The Body Beautiful Brunch with Essa Noche at the Standard Grill. Photo: Hugo Yu
One Sunday in January, some friends and I went to drag brunch at The Standard Grill below the High Line. Anthropological curiosity drove us — we’re all of homosexual, but not of drag brunch, experience. The Body Beautiful, hosted by Essa Noche in the bistro of the restaurant, was the toniest setting we could have imagined for an afternoon of eggs with a side of tucking panties. The crowd matched — so many YSL bags. There were a table of wine moms from Essex County with perfect roots, a woman wearing a cupcake hat celebrating her birthday, a five top passing around a drowsy baby over margarita punch bowls. Earlier, I had asked the maître d’ what kinds of people usually come to this, and she said, “Everyone. Moms, babies, husbands, grandmas.”
The food arrived snappily — steak and eggs and crispy potatoes cooked how you want them — along with green juice and a round of espresso martinis. Essa Noche, serving body in zebra fishnet stockings and a sheer denim bralet with matching panties, ran through the rules: to have fun (“You survived four plagues!”) and, most important, to tip. Xunami Muse, daughter of RuPaul’s Drag Race All Star Kandy Muse, walked around the restaurant with a turquoise beach bucket in our first opportunity to “exercise our tipping muscles.”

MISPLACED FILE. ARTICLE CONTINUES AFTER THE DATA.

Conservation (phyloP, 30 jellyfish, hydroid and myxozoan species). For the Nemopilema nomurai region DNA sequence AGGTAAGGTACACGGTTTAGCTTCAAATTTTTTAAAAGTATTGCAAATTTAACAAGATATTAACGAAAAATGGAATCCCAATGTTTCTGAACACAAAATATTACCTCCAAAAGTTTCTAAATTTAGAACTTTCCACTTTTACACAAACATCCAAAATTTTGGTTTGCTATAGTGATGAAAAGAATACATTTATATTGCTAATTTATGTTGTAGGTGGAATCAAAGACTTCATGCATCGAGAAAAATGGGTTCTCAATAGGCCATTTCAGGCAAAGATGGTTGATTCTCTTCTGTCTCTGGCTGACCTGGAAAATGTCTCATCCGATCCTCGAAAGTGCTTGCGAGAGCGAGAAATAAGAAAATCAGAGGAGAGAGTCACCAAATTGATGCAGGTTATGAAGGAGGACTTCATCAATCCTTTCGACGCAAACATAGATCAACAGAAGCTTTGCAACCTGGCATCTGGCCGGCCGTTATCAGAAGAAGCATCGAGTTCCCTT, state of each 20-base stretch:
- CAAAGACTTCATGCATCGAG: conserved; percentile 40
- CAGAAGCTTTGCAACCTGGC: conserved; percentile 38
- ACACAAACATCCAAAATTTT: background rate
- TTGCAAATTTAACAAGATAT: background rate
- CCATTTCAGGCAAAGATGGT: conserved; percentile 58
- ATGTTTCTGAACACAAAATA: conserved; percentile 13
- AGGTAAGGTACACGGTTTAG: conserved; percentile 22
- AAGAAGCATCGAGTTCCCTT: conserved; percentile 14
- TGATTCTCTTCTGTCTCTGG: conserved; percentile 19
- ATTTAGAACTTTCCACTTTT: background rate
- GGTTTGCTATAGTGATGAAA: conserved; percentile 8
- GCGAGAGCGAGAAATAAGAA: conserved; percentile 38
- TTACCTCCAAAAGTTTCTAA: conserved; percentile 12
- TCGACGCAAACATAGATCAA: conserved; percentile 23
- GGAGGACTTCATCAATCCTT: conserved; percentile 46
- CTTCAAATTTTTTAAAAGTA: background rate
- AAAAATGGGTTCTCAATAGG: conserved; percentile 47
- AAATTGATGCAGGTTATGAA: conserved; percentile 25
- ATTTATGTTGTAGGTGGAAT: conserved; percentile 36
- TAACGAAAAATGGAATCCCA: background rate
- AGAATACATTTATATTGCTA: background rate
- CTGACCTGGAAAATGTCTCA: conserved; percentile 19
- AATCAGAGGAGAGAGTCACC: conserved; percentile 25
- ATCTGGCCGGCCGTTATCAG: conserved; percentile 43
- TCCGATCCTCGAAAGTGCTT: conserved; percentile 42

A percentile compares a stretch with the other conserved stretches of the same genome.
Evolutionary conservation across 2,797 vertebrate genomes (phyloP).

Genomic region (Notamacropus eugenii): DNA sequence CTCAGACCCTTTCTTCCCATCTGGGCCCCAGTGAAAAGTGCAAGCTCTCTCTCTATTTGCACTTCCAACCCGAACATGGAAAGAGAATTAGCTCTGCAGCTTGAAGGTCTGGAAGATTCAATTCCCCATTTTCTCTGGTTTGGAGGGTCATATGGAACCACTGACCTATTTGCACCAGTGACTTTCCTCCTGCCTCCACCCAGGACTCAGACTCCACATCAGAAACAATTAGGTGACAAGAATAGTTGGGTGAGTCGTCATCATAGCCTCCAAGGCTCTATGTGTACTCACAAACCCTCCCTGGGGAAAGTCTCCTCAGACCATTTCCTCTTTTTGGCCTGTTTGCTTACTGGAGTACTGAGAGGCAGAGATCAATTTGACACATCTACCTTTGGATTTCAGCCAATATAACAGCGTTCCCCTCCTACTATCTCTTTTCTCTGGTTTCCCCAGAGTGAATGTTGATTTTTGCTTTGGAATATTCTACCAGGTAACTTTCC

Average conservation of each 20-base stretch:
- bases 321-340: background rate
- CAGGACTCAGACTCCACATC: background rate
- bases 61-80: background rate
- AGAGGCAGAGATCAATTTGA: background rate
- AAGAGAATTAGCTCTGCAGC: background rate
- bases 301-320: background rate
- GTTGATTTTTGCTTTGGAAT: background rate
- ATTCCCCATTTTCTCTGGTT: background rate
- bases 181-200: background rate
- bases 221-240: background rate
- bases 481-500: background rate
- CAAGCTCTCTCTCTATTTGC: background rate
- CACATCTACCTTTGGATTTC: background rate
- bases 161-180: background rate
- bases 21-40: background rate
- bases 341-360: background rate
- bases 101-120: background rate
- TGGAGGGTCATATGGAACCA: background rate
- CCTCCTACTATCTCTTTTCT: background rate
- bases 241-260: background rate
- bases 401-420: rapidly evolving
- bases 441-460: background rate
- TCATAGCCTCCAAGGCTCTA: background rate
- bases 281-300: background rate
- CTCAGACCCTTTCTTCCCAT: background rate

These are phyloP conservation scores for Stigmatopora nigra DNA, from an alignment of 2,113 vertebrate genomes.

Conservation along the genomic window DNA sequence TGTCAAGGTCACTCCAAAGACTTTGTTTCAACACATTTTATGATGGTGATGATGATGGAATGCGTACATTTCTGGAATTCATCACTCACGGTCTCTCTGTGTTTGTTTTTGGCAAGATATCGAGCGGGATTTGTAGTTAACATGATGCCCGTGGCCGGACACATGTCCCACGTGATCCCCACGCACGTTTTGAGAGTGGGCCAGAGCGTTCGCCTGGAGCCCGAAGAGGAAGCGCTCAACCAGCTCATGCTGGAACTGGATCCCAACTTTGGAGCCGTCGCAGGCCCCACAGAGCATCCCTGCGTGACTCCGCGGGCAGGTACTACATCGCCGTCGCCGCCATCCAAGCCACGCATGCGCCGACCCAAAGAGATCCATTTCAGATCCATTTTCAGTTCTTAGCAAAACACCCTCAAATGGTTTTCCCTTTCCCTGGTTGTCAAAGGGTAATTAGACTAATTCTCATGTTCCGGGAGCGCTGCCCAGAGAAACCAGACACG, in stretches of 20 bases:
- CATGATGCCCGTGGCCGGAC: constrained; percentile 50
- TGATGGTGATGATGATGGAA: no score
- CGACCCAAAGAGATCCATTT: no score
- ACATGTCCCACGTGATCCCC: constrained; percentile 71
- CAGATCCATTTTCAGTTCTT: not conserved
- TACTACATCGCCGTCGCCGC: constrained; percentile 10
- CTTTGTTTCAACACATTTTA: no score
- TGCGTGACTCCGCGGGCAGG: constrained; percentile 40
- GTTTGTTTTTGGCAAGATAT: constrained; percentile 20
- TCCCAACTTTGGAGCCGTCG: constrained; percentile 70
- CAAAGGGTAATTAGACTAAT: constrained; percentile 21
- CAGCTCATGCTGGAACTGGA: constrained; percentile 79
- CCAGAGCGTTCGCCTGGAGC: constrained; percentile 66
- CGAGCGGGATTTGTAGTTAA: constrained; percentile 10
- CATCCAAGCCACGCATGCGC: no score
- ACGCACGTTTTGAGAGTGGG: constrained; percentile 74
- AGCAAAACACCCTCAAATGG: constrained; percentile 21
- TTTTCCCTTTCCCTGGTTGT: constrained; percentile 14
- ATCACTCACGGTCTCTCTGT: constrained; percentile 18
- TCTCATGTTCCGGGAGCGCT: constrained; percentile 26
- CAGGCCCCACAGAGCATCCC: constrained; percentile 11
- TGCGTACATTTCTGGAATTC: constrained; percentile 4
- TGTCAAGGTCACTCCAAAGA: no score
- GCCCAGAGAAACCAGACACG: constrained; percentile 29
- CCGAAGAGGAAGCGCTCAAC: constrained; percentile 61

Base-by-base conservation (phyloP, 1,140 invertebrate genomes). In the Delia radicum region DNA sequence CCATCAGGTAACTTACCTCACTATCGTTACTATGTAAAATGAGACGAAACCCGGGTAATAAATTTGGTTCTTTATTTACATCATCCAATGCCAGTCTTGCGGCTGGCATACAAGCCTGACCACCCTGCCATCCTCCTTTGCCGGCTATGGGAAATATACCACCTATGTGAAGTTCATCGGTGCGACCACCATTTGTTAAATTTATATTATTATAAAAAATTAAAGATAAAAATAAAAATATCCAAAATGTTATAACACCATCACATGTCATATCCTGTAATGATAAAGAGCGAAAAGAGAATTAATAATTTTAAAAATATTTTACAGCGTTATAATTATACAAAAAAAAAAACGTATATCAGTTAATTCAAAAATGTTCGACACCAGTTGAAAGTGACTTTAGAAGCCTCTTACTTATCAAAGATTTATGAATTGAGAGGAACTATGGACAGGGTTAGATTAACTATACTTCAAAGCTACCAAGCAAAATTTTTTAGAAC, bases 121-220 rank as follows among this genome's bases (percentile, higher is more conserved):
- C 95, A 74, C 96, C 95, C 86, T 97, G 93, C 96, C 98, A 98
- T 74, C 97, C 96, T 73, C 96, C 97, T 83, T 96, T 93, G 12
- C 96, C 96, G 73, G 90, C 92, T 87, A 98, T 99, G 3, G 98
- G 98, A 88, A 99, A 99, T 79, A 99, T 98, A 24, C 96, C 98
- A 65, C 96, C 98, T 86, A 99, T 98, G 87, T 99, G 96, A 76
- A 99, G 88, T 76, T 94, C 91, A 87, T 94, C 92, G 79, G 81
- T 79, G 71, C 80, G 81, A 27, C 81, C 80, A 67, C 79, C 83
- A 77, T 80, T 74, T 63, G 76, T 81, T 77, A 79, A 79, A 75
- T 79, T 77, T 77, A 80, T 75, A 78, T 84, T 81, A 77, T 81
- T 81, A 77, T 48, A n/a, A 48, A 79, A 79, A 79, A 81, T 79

The drag I knew happened in gay bars, where the funk of sweat, alcohol, and sex commingle from bodies crowding closer together for a view of a queen letting loose onstage. Bam! Death drop, duckwalk, drama. We scream like confetti cannons. This was the stuff of nighttime, the original backdrop of queer life, when people could be themselves under the slip of darkness and you could see God at 2 a.m. (Drugs?) Initially, I was a skeptic: Was this just a way for PFLAG moms to get fucked up? Yes, but spending various Sundays at drag brunches around the city allowed me to consider the bigger picture of the wig economy, because at the end of the Body Beautiful, I witnessed one of the most astonishing things I had ever seen at a drag show: a $150 tip.
After changing out of shiny gold heels into gray New Balance sneakers, Essa Noche wrapped up the afternoon with a bidding war to determine the final song she would perform. The cupcake hat offered $20 for Madonna’s “Borderline.” Another cranked it up to $100 for Dua Lipa’s “Levitating.” Then the real stunner: a $150 Venmo payment for “Toxic” by up-and-coming artist Britney Spears. Our table was gooped, gagged, gobsmacked — not just by the amount but the song choice. Gay culture would have dictated some tweaked twink in ASOS throwing a damp dollar bill at a drag queen requesting a B-cut from Farrah Abraham’s underrated masterpiece My Teenage Dream Ended — with choreo. Our paltry $1 bills were not the currency of choice here, and frankly, we need to step it up.